In his LawSites post on June 28th, Ambrogi wrote, “I tend to be skeptical about lawyer-client matching sites. Some are misleading and some are outright rip-offs. [LawZam], however, strikes me as a good idea. Brief initial consultations via videoconference make sense for consumers and for lawyers. Consumers are able to screen potential lawyers in a more informed way. Lawyers avoid often-unproductive and lengthy office visits and get to see the potential client face to face.”
In the next few months, LawZam will launch a mobile app which will allow people to video-chat directly from their tablet, phone or mobile device. LawZam requires a high-speed internet connection, a webcam if you want video (audio-only works, too) and it can be accessed from a PC or a Mac. iOS support is planned for late 2012/early 2013.
Big Data Fuels the Convergence of Social Media and Legal Software Examples like the pure virtual firm Carter Liebel mentioned and LawZam’s portal beg the question, “What does this all mean for the legal software industry?” I asked attorney Stephanie Kimbro, who is author of two books – one on virtual law practice and the other on the unbundling of legal services. Kimbro’s firm, Burton Law, is a virtual law firm that uses Clio for practice management, Box.net, Yammer (for firm culture), Total Attorneys (client portal) and works with a virtual assistant company, Interactive Assistants.
Kimbro explains, “Social media and legal software will converge, but I don’t think it’s going to be necessarily about using Twitter to communicate with your client online. I think [the internet] is still going to be used as a lead-generation tool. However, with the use of big data, there is the potential for law firms or non-lawyer legal service companies to access the collected data of a social media site or application and use that data to determine whether there is a potential legal need. When that need exists, the consumer is “pushed” a message that sends them to a network or directory of lawyers who handle whatever the particular trigger issue is. I see use of big data in identifying legal needs as something that will combine the ‘social’ aspect of online with the practical delivery of legal services.”
Lawyers Need to Change Their Thinking Donna Seyle, a lawyer and founder of Law Practice Strategy, a legal resource, information and service center addressing the intersection of law and technology, says there needs to be an attitude adjustment among lawyers who are still married to the bricks and mortar mentality. Until that happens, these folks will miss out on the online legal marketplace and all the business they could be in the running for, which is to their own detriment.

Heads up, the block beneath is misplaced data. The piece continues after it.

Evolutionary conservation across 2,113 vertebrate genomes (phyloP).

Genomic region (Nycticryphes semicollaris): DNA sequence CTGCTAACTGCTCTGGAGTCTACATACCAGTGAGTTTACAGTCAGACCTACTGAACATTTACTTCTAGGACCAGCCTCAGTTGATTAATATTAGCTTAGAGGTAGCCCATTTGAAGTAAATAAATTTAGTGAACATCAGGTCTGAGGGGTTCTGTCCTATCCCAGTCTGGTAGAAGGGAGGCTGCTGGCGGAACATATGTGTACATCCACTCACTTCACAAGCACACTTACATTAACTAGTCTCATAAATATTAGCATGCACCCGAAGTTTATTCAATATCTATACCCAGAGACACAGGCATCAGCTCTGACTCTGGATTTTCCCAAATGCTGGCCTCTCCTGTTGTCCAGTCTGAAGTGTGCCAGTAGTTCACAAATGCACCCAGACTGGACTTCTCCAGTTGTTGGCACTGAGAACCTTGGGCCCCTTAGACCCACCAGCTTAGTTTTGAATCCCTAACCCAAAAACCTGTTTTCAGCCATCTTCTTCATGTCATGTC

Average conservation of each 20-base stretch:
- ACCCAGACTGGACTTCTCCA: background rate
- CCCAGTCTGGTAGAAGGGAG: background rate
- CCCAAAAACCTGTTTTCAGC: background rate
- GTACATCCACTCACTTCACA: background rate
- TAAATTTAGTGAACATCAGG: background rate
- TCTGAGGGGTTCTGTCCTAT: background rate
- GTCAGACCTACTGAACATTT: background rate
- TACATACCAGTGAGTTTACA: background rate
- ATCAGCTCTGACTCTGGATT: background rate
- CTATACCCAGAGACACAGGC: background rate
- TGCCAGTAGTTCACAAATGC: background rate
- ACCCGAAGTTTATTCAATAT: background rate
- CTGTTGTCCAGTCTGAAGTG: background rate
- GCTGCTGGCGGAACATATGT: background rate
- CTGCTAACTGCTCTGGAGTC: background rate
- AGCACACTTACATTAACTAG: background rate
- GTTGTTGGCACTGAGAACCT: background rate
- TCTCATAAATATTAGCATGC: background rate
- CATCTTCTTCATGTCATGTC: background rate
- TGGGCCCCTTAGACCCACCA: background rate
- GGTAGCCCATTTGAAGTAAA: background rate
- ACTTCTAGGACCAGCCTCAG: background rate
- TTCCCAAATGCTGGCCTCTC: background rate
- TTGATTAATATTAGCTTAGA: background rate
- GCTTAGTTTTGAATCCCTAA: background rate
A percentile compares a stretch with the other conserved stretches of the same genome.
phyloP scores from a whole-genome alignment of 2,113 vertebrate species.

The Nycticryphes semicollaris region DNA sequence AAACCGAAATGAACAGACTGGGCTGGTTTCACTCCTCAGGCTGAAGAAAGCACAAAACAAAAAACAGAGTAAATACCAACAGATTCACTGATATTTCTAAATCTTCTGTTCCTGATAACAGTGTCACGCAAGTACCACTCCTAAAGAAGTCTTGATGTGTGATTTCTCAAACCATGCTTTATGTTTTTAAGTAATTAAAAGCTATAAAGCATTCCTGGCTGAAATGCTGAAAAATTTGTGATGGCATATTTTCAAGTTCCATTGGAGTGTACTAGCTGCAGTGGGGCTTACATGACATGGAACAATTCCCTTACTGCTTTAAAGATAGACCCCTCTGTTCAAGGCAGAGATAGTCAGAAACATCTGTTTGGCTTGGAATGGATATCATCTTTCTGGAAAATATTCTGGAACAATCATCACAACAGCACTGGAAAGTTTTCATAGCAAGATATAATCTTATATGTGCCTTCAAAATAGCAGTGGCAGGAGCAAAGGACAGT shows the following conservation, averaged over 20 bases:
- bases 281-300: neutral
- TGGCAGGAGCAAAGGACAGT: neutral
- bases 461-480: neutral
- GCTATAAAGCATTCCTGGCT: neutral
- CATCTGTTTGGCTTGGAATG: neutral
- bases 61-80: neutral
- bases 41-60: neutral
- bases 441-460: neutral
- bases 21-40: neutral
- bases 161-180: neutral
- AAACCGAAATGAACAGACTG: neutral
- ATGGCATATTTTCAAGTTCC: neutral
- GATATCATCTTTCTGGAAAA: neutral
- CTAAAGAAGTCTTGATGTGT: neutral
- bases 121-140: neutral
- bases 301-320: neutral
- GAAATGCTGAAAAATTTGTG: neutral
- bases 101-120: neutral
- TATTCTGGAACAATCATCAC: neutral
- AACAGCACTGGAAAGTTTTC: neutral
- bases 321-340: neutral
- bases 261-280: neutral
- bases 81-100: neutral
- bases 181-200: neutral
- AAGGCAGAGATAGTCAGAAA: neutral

Seyle says, “There are still many lawyers, maybe even a majority, who believe that unless you are a face-to-face, hand-holding lawyer, you are not creating the kind of relationship necessary to do your job. This may be true in certain areas of law, where the ability to understand and communicate with your client requires an in-person experience. But technology has changed our culture’s understanding of relationship, particularly in a commercial or professional setting. Our methods of communication have evolved to where we are comfortable obtaining professional services via technology, and the convenience and efficiency of the process makes it all the more desirable for clients.”
Check Out the Lawyer District As Seyle says, the online lawyer district is not for everyone – there will never be a substitute for actual in-person meetings if clients want to see that awesome conference room or look deep into the lawyer’s eyes to make that the trust and connection is there. However, for many legal consumers, tools like LawZam are a great way to see if they have good chemistry with a lawyer before anyone drives, flies, rides or walks anywhere. The price of gas alone can be a motivator here, so what are you waiting for? Go shopping!